Why ‘Dreamers’ are less likely to drop out of high school

If students believe they’re education will pay off, they may be more likely to continue with it.

Enacting Deferred Action for Childhood Arrivals, or DACA, increased high school graduation rates among undocumented immigrants by 15% and college enrollment rates by 20%. That’s according to a study by economists at Dartmouth College, Southern Methodist University and Rensselaer Polytechnic Institute distributed by the National Bureau of Economic Research on Monday.

DACA provides work authorization and deferral of deportation for undocumented immigrants brought to the U.S. as children. In addition to eligibility requirements surrounding the age at which undocumented immigrants came to the U.S., DACA also has an education requirement — that immigrants be in school, completed high school or a GED program (unless they’re a veteran).

“You’ve given them a huge carrot to stay in school,” said Na’ama Shenhav, an economics professor at Dartmouth and one of the authors of the study. The opportunity for protection from deportation allows students to envision a possible return on their education that wasn’t available before. “For a population that previously was experiencing very low incentives to stay in school, this could have substantially re-oriented their perception of opportunities,” Shenhav said.

The findings come as the future of the DACA program remains in limbo. Last month, Senate Democrats tried to push Republicans to address immigration by briefly shutting down the government. After some dealing, Senators are scheduled to debate immigration this week, but DACA’s fate still remains unclear. Nearly 800,000 immigrants have received protection from deportation since the program was enacted in 2012.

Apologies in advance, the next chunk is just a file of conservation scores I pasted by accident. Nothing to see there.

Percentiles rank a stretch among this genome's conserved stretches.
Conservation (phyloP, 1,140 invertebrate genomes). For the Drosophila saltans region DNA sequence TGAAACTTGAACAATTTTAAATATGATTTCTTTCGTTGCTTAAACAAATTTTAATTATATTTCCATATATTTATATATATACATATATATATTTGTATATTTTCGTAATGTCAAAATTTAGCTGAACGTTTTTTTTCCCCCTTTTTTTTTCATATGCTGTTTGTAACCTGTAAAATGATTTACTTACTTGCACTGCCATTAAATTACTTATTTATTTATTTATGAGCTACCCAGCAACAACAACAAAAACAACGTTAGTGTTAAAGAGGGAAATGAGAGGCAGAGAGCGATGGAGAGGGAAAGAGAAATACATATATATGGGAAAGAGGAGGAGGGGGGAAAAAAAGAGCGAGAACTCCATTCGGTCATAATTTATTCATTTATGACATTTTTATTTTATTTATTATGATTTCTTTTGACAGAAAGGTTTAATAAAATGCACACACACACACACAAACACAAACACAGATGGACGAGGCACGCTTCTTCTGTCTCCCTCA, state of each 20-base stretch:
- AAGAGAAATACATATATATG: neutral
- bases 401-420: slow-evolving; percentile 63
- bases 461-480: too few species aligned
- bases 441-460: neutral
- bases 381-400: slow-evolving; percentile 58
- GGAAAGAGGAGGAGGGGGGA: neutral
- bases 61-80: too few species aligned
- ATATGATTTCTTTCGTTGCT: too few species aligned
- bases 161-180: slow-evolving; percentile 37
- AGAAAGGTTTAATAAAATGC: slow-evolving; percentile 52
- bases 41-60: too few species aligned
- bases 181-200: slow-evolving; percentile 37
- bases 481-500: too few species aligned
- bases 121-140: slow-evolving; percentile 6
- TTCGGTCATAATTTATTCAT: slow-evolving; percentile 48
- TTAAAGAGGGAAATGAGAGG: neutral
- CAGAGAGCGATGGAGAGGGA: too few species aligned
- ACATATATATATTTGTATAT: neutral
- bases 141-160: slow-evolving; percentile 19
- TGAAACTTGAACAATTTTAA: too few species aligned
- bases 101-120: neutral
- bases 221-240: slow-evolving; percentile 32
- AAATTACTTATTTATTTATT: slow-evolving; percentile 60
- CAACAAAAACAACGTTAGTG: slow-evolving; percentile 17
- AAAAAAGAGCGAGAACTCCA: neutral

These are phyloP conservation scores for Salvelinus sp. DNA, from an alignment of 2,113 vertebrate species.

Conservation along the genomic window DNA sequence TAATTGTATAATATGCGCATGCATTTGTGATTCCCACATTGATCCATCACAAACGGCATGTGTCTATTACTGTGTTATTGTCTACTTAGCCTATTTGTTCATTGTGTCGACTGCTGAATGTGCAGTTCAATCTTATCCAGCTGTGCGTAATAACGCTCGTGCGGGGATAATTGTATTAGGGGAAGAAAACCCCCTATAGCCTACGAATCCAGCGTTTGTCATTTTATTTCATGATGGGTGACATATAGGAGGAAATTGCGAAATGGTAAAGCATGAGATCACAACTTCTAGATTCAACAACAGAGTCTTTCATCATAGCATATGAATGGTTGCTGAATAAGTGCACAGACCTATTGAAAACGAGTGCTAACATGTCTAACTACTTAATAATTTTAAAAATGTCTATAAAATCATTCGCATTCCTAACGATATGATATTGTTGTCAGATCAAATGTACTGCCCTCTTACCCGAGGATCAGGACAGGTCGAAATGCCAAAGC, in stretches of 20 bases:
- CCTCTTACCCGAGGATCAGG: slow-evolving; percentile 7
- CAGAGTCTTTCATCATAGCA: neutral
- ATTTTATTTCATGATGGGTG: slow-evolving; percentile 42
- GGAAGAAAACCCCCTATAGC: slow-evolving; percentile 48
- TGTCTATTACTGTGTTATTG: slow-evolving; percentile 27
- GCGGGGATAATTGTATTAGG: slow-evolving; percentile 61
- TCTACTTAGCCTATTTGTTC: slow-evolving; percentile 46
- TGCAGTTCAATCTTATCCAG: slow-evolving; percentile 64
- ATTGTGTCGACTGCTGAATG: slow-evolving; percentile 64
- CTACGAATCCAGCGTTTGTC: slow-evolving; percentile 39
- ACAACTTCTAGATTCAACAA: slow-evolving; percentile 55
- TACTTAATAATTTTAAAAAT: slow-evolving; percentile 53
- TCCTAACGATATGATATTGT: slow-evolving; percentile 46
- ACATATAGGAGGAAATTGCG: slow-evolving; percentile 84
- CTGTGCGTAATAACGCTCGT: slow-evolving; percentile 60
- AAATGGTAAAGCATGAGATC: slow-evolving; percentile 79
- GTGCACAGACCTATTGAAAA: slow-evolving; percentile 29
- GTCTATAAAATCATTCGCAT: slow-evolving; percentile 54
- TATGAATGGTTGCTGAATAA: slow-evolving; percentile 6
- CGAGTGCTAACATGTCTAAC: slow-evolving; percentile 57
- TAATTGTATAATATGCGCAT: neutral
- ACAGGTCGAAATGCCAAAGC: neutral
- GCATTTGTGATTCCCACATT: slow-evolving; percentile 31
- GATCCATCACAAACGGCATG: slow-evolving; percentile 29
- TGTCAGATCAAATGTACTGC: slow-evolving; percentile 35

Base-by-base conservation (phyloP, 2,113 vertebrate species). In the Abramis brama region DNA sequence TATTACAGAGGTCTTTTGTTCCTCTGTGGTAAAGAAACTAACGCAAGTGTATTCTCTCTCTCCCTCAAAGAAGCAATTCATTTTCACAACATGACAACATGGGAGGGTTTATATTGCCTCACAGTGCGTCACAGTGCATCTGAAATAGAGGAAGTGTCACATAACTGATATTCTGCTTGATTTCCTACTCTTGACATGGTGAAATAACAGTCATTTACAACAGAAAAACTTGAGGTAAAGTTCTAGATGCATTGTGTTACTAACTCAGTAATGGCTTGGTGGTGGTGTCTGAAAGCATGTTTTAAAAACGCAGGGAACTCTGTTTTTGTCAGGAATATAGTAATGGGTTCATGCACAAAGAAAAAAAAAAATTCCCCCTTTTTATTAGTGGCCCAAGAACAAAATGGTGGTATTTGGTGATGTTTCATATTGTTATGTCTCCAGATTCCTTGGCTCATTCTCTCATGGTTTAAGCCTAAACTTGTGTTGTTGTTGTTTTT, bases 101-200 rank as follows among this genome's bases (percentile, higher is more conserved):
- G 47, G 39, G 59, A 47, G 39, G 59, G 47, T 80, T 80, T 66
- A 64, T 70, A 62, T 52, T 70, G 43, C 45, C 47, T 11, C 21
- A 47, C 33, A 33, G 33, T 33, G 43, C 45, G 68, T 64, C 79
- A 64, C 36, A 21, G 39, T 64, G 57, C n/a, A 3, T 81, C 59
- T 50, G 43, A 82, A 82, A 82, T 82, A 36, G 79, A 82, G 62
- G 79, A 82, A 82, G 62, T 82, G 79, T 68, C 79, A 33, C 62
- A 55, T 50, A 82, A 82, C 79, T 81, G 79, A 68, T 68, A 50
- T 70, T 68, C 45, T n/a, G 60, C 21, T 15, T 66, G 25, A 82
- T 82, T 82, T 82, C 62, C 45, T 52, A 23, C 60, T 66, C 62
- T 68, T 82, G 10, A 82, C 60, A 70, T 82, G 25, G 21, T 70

Supporters of the program have argued that it’s worth protecting DACA recipients, not just on moral grounds, but also because it could help the economy. The study published this week offers more nuance to that argument. To find the results, the researchers compared the outcomes of young people eligible for DACA to legal immigrants with similar characteristics in the years leading up to and following the establishment of DACA.

“We highlight a really substantial implication of the policy for building an educated immigrant population,” Shenhav said. “When we provide legal status it really provides an incentive for individuals to stay in school.”

Though the study is focused specifically on the effects of DACA, it has broader implications for policymakers interested in encouraging students to stay in school, Shenhav said. The results suggest that students are more motivated to continue when they can see clearly that their education will pay off.

“When we’re thinking about building a pipeline of more educated individuals we need to be thinking about what kind of employment opportunities are there once you complete school,” she said.

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